Who’s good at writing?

G’day mate, how’s it going? Today, I am going to talk about who’s good at writing in terms of the English language. I do believe that your writing level should be proportionate to that of speaking, and vice versa. That is, if you make a mistake in your writing, then you probably make the same mistake in speaking as well. Because the skill level in writing and speaking are inextricably intertwined. Ok, let’s get underway.

You should be good at writing if you’ve already mastered the Oxford dictionary’s basic 5,000 words along with etymological knowledge

Obviously, you cannot write any sentence without knowing any word. If you have a wide range of vocabularies and phrases, then you can facilitate them in a very effective way. For instance, you can easily paraphrase the words you know in a different form. And, of course, if you know many word roots, prefixes and suffixes, then even you probably use this knowledge to come up with antonyms as well. The more words you know, the easier and more flexible you’ll be able to write sentences.

Here is the link: http://www.coachmindmap.com/oxford5000.pdf

You should be good at writing if you’ve already got accustomed to all basic grammatical structures and sentence types

It doesn’t mean that you’ve just known grammar rules, but you’ve had a good command of them. So, if you’ve memorised all rules, you should make full use of them in your daily output training. Otherwise, it’s nonsense, or your knowledge will be gone quickly. If you are still learning English grammar, you should use each grammar rule to write a simple sentence using your very basic vocabularies. For instance, using the knowledge of ‘gerund‘, I would try to write like ‘Working on memorising new words is my first step to boost my writing skill.’ How’s it? It’s pretty easy, isn’t it? You just try to use your grammar knowledge and vocabularies. No complexity is involved.

You should be good at writing if you’ve been putting enormous effort into reading books and English articles on a daily basis

It’s quite natural for even native speakers to read books, magazines, online articles, or mail magazines, etc. They are also acquiring new words or knowledge reading them on a daily basis. Without reading or listening, you absolutely won’t be able to write good sentences. Your concerted effort will lead you to be successful in writing. Although you don’t necessarily need to read lengthy books, you still should try to read online news articles you are interested in. You’ll surely be more confident in writing as you read more English articles and books. Keep reading every day!!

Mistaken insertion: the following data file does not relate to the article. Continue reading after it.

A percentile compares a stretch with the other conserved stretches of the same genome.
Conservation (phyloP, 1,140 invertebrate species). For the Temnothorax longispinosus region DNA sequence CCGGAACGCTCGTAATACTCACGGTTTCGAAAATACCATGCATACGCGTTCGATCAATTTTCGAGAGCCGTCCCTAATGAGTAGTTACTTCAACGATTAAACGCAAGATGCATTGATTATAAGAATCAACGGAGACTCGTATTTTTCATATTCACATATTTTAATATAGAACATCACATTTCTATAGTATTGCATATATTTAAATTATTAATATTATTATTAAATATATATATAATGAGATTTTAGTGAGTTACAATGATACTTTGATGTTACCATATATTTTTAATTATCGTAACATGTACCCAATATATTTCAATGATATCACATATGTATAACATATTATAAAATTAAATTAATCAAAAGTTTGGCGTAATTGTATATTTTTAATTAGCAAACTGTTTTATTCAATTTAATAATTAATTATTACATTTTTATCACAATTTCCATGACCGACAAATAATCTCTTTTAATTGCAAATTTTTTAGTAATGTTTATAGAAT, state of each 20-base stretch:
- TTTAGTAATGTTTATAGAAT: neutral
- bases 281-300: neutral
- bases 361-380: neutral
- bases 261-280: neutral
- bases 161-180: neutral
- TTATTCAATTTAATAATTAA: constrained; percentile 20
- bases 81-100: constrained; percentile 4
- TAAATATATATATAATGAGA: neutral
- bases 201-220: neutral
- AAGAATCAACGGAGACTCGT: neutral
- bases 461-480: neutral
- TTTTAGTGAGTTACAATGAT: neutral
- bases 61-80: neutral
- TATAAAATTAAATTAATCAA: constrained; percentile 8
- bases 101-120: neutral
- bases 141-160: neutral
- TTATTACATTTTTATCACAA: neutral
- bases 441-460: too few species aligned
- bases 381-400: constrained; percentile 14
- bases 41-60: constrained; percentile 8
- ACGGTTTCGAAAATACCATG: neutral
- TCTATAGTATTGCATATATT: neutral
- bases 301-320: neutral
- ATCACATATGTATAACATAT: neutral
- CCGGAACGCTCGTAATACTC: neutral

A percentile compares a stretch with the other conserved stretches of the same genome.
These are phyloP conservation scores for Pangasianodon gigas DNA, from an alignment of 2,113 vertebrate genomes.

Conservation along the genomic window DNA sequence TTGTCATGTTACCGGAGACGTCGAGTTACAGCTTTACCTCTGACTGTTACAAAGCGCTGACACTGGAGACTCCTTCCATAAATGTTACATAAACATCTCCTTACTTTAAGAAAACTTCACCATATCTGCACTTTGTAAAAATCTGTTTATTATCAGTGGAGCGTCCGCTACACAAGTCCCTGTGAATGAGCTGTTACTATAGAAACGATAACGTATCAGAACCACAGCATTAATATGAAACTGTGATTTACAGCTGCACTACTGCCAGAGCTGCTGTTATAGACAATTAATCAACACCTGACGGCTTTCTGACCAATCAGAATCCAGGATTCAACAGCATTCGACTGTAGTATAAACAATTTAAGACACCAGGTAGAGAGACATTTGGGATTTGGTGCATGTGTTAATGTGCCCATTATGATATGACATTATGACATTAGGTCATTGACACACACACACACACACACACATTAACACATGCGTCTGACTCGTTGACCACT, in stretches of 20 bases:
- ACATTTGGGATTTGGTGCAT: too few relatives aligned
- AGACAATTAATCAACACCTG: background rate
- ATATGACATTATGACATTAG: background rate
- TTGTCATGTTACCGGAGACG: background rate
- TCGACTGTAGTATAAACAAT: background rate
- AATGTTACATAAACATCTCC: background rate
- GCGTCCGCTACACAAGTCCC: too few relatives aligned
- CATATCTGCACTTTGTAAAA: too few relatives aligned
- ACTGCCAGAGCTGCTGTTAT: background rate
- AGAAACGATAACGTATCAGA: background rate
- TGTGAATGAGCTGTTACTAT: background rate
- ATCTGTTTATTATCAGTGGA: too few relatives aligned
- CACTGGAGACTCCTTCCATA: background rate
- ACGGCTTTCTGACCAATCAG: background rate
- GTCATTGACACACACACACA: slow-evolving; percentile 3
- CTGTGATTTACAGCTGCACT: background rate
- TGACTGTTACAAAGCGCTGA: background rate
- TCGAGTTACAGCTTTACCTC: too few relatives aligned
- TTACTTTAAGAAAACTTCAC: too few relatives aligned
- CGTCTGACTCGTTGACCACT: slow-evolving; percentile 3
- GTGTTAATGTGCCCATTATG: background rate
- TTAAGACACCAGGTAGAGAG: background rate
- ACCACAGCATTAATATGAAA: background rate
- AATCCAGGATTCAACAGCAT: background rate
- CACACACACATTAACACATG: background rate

You should be good at writing if you’re able to read your sentences aloud with a good pronunciation and rhythm

Once you’ve written sentences, you want to read them aloud, and ideally you record your voice using MP3 player such as QuickTime player whether or not you enunciate each word crystal clear. Someone says it doesn’t really matter whether you pronounce words correctly or not when it comes to writing. But, personally speaking, it’s totally wrong. I understand you probably can read books and write sentences without having proper pronunciations because if you just write, not speak, you’ll be fine. That’s true. However, believe me, if you are writing sentences without understanding the sounds of the sentences you write, they often tend to be error-prone ones, or wonky. Conversely, if you can read aloud with a good sound of the sentences you write, then you probably haven’t obfuscated any etymological origins, nor have you made any grammatical mistake.

That’s all for today! Thanks for reading.

Have a good one!

Published by Masato Kawaguchi

I am an English entrepreneur here in Australia. I've been teaching the PTE exam for the last 2 years or so, now mainly general English online.

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